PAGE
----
It is something beautiful and alive that languages ​​change, influence one another and copy one another. Languages ​​change. New words are added, such as for inventions that did not exist before: lightbulb, car, television, computer or mobile phone (which only sounds English, but is a German word invention). Other old words disappear, turn pale, and die. The song says: "Saffron makes the cake gehl". So 'Gehl' - and what does that mean, if you please? Sometimes the words also change their meaning, so what can be said with them. ›Geil‹ for example. Gardeners or foresters once used ›Geil‹ to mean that plants formed very long shoots and branches and grew wildly, as if they had to hurry to get as much light as possible. Later, "cool" meant when an adult really wanted to cuddle and cuddle with another adult. But when you say 'cool' today, you just mean 'great'. You think something is awesome.

So language is alive. Like a being, something that spans the whole world and is common to all people. The ability to speak is what sets us apart from apes, who unfortunately cannot. Today there are great and famous languages ​​that almost every child learns in school. So-called world languages. English, Spanish and Arabic are among them. All over the world you can find people speaking one of these languages. Not as good as someone from England, Spain or Arabia, but in a way that you can talk to, somehow. Pretty handy when you can ask about the toilet in Ouagadogou airport in English or buy freshly squeezed juice in Spanish in the Ecuadorian jungle. There are also small, rare languages ​​that only a few people can speak. And small differences within the major languages ​​called dialects. Basically everyone in Germany speaks German, but it often sounds strange to someone from the south what the other from the north is babbling about. As if he were mispronouncing the words. A dialect is, for example, when the Berliner says “ick ooch” instead of “I too”, or in Saxony it sounds “nu gloa” and “yes of course” is meant. Funny, funny ... In addition, there are even special words or phrases in individual professions that someone who does not learn this profession cannot understand. There are crazy stories. A shoemaker understands a ›cobbler boy‹ to mean something completely different from a baker, and a book printer, in turn, means something completely different from the two before them. Look it up!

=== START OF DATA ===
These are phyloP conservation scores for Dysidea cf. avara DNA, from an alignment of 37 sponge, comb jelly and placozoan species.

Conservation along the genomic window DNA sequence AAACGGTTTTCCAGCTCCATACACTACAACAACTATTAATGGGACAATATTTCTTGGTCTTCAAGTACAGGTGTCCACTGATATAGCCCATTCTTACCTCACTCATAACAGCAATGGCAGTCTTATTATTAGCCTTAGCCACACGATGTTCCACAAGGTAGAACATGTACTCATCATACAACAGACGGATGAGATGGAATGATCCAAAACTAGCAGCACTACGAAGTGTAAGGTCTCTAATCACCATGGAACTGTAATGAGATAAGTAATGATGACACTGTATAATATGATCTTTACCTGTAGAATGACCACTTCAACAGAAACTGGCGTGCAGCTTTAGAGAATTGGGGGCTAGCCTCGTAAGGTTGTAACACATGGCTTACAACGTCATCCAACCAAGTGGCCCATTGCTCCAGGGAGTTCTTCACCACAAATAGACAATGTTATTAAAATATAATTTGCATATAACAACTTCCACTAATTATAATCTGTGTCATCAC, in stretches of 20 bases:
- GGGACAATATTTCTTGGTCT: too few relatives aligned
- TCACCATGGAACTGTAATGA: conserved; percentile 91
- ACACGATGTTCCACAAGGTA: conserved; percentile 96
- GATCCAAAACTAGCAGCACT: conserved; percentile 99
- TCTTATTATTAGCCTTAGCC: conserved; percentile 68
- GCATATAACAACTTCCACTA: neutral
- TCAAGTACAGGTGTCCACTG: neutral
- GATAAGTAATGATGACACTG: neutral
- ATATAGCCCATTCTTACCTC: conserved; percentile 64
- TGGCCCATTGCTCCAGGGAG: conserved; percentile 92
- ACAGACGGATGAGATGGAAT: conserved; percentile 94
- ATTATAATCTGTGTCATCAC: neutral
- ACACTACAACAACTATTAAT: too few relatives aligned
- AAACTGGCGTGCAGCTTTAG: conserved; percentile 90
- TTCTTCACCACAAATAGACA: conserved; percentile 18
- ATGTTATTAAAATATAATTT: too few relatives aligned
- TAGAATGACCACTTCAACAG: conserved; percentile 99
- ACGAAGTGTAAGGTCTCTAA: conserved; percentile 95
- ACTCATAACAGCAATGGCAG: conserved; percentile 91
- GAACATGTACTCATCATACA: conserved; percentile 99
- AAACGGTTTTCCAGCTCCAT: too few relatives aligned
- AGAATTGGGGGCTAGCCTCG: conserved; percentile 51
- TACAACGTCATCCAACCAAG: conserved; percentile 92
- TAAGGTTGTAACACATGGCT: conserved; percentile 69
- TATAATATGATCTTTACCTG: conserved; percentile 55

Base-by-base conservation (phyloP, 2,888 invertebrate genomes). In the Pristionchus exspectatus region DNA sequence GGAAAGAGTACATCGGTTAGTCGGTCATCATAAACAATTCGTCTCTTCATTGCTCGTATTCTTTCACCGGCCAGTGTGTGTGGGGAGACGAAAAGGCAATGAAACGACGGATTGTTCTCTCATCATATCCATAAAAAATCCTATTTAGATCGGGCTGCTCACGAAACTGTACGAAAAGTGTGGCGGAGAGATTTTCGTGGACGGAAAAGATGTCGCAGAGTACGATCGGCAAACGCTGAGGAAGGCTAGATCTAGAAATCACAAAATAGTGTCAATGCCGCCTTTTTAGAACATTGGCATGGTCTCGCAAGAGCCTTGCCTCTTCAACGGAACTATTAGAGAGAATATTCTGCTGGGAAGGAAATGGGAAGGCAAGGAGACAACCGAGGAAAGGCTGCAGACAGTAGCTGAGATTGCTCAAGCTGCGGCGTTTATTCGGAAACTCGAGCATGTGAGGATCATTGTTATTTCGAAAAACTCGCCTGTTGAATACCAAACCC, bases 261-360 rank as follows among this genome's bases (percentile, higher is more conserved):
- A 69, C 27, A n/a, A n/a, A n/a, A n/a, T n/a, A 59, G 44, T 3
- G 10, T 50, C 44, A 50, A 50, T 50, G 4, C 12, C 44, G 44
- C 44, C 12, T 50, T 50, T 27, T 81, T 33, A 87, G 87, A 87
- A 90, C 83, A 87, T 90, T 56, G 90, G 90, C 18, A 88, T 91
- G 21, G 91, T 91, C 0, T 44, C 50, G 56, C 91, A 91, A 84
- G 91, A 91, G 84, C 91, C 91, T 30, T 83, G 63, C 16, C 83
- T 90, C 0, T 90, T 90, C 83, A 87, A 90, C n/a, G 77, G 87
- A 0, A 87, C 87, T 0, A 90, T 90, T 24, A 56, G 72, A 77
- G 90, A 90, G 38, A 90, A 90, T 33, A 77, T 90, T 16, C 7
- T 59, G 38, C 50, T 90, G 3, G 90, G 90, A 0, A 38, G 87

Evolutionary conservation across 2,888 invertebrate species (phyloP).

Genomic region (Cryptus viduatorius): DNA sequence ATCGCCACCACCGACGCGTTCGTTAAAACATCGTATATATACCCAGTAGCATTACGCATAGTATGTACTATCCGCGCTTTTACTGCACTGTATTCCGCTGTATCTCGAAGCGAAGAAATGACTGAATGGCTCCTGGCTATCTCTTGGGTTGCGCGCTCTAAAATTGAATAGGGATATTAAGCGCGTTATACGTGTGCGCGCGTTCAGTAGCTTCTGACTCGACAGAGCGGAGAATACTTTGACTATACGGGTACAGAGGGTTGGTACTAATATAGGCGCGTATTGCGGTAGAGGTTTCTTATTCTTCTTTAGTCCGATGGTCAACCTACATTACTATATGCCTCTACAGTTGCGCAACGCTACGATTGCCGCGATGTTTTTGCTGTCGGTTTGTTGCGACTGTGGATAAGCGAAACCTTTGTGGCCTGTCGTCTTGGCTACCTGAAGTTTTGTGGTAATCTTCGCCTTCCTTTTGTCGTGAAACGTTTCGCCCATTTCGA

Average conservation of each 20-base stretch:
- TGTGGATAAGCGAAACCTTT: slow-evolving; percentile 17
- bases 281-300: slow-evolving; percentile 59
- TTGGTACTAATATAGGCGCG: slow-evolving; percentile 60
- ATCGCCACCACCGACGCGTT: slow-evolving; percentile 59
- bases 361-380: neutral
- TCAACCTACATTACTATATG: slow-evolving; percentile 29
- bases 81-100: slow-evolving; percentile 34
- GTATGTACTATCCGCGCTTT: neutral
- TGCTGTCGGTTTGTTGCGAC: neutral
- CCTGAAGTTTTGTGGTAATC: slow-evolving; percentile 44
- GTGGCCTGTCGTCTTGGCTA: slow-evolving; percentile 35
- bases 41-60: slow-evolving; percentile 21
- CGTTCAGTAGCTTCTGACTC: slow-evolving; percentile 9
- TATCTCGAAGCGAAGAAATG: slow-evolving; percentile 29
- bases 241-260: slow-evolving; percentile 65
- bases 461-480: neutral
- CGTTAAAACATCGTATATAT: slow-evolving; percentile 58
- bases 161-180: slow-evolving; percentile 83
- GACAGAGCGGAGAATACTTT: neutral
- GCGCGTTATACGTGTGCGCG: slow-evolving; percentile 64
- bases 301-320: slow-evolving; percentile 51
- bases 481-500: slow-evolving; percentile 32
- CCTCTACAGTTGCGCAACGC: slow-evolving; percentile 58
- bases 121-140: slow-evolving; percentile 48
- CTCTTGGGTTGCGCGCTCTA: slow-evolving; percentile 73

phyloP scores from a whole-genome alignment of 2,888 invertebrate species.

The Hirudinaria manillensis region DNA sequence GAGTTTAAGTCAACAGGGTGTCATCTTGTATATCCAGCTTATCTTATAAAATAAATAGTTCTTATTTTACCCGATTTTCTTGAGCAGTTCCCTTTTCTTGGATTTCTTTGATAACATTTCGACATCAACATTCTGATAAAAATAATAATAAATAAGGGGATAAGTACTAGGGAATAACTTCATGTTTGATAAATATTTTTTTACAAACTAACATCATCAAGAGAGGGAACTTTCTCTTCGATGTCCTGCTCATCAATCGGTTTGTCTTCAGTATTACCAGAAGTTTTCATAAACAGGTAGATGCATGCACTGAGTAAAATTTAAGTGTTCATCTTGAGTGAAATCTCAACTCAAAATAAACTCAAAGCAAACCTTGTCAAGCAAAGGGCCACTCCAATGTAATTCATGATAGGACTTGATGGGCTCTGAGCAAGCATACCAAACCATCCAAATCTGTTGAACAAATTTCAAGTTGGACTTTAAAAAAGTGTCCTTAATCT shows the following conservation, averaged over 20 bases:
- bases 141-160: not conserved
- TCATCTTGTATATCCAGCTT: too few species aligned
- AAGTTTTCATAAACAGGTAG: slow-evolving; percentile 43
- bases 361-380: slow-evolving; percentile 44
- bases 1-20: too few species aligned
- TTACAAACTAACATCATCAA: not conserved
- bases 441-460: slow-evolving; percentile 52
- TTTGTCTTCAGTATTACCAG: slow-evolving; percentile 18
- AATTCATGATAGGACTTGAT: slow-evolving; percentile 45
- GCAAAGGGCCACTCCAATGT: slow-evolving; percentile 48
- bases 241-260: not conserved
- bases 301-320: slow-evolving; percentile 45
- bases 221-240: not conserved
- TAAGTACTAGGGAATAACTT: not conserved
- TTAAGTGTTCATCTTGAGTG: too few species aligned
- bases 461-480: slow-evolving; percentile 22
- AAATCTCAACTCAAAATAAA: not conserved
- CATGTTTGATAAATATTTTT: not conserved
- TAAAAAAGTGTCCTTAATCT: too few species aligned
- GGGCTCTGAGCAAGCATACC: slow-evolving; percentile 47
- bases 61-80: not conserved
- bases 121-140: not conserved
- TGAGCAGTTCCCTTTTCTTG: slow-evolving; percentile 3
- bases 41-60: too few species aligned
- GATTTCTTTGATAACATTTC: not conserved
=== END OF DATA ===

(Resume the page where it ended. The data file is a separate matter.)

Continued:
Sometimes it is important to be specific with the language and find the right words. So that you don't get misunderstood. But sometimes you can also play wonderfully with language, chatter nonsense about how your mouth has grown, imitate dialects, swap syllables or invent new words. In general, new words are constantly being invented. Have you tried it before? Let's say you should do something totally stupid that you don't feel like doing; your parents or teachers told you to. But then you find out that it's great fun. Why don't you invent a word for this feeling, the feeling exactly at the point when it changes and changes its color, from ›no desire‹ to ›wow, that's rubbish‹. You say the new word a lot, maybe only your siblings or friends use it at first. Who knows, sometimes the word starts by itself, from person to person, first reaching all the children in your class, then the whole school and the parents, until everyone speaks it and the word is firmly established in the vocabulary. Sometimes a word invention remains a secret language that only you and your friends understand.

One thing is certain: learning your own language and other languages ​​opens many doors to new treasures for you. (Not just vocabulary!) You don't need magic words for that. Open Sesame!

Word and text: Mathias